TO ANYONE reading BN 40 or 50 years ago, the 1950s were often portrayed as a Golden Age for British boxing. This will have had a lot to do with the age of the correspondents back then, with many of them having started their journalistic careers at the start of that decade and, with nostalgia being what it is, a far rosier picture was painted of the era than was warranted.

In 1950 there were 770 tournaments held up and down the country. In 1959 there were only 240.   This represents a pretty shocking decline, and it was largely brought about by the advent of television and the economic boom that took place throughout those years. In 1948 there had been well over 1,000 tournaments held in the UK and so, by 1950, the rot was already starting to set in.

At the start of the decade Freddie Mills was the reigning world light-heavyweight champion but by the end of January he’d lost that mantle. In what turned out to be the last fight of Mills’ career, he was knocked out in 10 rounds by the American, Joey Maxim, at the Exhibition Hall, Earls Court. Three months later Terry Allen picked up the vacant world flyweight title by beating Honore Pratesi over the full 15 at Harringay Arena. Then Allen lost his crown in his first defence, losing to Dado Marino at Honolulu in August 1950. Even so, Britian could still claim to have had two world champions in the 1950s and the decade was barely nine months old.

Randolph Turpin was the UK’s hottest prospect in 1950 and he proved his worth by beating the great Sugar Ray Robinson on that never-to-be-forgotten evening in July 1951 at Earls Court. This was one of the finest victories ever achieved by a British fighter. Sixty four days later he was crushed by Robinson in the return at New York. And that was that for the 1950s, there would be no more British world champions until Terry Downes and Johnny Caldwell in 1961. Six British fighters attempted to win world honours during the rest of the decade and all of them were beaten comprehensively. At heavyweight we had two challengers, with Don Cockell going down at the hands of all-time-great, Rocky Marciano, in a ludicrously small ring in 1955, and then Brian London being crushed by Floyd Patterson in 11 rounds at Indianapolis in 1959. Both men fought bravely but both were out of their depth.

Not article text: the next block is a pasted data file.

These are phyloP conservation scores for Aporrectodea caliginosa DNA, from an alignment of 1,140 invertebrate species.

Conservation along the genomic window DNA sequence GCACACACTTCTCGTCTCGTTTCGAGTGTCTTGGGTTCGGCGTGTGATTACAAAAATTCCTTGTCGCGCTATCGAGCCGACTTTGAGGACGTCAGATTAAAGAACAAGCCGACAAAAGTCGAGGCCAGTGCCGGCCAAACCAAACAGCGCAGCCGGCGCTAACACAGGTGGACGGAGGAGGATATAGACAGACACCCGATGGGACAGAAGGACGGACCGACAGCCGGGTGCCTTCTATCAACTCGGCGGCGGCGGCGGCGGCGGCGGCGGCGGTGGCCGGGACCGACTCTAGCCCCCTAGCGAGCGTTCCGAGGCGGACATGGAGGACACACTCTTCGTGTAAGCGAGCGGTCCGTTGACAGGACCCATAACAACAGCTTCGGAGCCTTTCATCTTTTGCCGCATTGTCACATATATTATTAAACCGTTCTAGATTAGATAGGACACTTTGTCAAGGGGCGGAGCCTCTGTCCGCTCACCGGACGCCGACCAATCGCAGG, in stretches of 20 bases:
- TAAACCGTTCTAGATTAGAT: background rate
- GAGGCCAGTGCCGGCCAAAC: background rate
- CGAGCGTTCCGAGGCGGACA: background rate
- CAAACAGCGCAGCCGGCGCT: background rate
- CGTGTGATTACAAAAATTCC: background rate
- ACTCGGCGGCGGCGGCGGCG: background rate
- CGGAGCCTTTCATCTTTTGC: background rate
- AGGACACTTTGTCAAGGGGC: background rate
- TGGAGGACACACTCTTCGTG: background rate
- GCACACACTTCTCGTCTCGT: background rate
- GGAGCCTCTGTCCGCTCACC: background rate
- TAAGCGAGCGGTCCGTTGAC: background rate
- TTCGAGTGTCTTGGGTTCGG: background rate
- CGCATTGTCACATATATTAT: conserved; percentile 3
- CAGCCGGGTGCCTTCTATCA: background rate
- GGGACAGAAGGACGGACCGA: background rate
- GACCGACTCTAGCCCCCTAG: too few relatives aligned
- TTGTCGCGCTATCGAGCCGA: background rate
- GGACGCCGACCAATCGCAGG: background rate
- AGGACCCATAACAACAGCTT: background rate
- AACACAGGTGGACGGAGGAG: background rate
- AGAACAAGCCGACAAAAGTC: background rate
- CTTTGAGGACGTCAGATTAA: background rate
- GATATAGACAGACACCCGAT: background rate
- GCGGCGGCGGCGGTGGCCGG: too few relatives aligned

There were no British contenders at either featherweight or welterweight but, at lightweight, Dave Charnley became the first UK fighter to contest the world title since Jack Kid Berg, 28 years previously. Charnley fought ‘Old Bones’ Joe Brown at Houston, Texas in December 1959 and lost on a cut eye stoppage in the sixth when behind on all three scorecards.

Unsurprisingly it was at the lighter weights where we more world title attempts. At bantamweight, Danny O’Sullivan, the great-uncle of snooker star Ronnie O’Sullivan, had recently lost in a European title challenge after being floored no less than ten times. A few months later, in December 1950, he journeyed to South Africa to take on the great Vic Toweel for the world title. This time Danny hit the deck on 14 – yes, fourteen – occasions, but he went the distance. In 1952, that hard man from Scotland, Peter Keenan, also lost out to Toweel in a world title challenge. Dai Dower was our flyweight representative for world honours, and his defeat by the Argentinian, Pascual Perez, in March 1957 was devastating. Dai had a weight advantage of nearly six pounds, but he was crushed in one round in front of a crowd of 85,000 at Buenos Aires.

The 1960s would see a little more success for British fighters, but it wasn’t until the 1970s and 1980s that the UK really stepped up and made its mark on world boxing, producing a series of really great world champions.